Violence in the workplace is a serious issue. Whether the violence is caused by a co-worker or by a person external to the workplace, workplace assault not something that should be taken lightly.
Work-related violence is most common in industries where people work with the public or external clients. Work-related violence can happen in any industry, however occupations that are most likely to be affected include:
- Doctors, nurses, ambulance officers, welfare workers, personal carers, hotel receptionists, waiters and housekeeping staff;
- Police offices, prison guards, teachers, probation offices and debt collectors;
- Front-office staff, call centre staff, cashiers and security guards;
- Bus drivers, taxi drivers, couriers pilots and cabin crew;
- Sales people, those who work alone or in remote locations, and shift workers.
Violence at the Ipswich Hospital is particularly bad, with assaults on staff among one of the worst in the state when compared to other facilities. West Moreton Hospital and Health Service figures had revealed there were:
- 320 physical assaults reported between 2012 and 2013; and
- 231 physical assaults reported between 2013 and 2014; and
- 242 physical assaults reported between 2014 and 2015.
Recently a Gold Coast paramedic suffered up to 60 blows to the head in a ruthless attack by a man he was treating.
Putting the criminal aspect of these assaults aside the realisation of this assault is that a worker has sustained a work-related injury.
So can an employee make a claim for damages against their employer for their injury, even those arising from a workplace assault?An employer has a primary duty of care to ensure the health and safety of their workers in the workplace. They must also provide and maintain a safe and healthy working environment. If they fail in this duty and an employee is injured then they may be liable in a claim for negligence.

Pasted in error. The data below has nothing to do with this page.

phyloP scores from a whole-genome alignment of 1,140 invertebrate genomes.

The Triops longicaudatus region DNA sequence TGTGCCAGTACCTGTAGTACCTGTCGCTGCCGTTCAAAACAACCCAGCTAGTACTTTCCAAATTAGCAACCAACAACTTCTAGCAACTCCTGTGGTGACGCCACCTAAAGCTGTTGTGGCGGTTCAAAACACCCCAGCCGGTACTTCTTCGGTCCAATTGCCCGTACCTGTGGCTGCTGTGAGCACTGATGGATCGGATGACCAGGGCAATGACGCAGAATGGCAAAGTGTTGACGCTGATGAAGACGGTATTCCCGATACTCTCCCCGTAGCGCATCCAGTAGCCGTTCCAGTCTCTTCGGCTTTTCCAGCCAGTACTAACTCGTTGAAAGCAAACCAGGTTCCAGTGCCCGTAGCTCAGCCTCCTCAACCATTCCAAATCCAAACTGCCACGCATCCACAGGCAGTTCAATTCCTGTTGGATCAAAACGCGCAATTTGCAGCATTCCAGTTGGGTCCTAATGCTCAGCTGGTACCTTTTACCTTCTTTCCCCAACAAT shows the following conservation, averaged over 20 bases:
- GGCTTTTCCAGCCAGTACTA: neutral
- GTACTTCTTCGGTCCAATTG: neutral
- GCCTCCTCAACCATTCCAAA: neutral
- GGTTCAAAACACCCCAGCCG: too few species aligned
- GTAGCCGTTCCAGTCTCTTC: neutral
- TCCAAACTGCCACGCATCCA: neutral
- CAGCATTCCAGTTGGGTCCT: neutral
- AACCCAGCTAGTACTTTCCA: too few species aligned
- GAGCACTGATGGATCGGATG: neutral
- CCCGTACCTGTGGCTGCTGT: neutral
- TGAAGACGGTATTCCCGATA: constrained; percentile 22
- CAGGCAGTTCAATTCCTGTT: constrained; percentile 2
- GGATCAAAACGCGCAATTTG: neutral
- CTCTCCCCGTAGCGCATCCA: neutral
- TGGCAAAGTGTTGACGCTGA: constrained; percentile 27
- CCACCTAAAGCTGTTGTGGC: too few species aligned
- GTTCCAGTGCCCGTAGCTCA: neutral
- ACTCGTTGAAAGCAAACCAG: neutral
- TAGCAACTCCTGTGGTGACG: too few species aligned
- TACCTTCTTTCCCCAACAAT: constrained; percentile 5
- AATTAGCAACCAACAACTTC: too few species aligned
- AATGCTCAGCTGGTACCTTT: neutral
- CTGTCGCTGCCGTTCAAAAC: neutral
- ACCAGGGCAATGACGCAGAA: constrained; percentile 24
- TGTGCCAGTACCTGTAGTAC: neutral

Employers should be aware of the risk of any potential violence that could be directed towards their employees and have in place methods to prevent and manage these work-related violence risks. Employers should also make decisions about information and training on work-related violence.
To manage the risks of work-related violence and workplace assault employers should:
- Identify the hazards and assess the risks to determine: What could harm workers? How likely it is that harm may occur? How serious the harm could be?
- Control the risks of violence occurring; and
- Review and improve the effectiveness of control measures to ensure prevention measures are working as planned and, when necessary, are improved.
Whether an employer will be liable in negligence in less risky occupations will depend upon the circumstances of how the incident occurred.
Regardless of whether the employer has been negligent or not a worker injured by violence is entitled to receiver workers compensation benefits from WorkCover Queensland. These benefits include payments for medical expenses, travel expenses, wages etc.
Workplace assault and violence is a very real issue, especially for those working in occupations where this occurs frequently. Employers must be aware of potential violence hazards and have in place preventative measures to keep their employees safe. Employees too must be properly trained in violence control measures and know what to do if a workplace violence hazard occurs. In the event that you or someone you know suffers a work-related injury, we can help. We provide Free Case Reviews, to help you understand your options and if you open a claim with us we will always act for you on our No Win, No Fee, No Problems guarantee.
With the proper methods in place hopefully we will see the occurrence of workplace assault and violence dramatically reduce.
To find out more about these claims, visit our Workers’ Compensation page.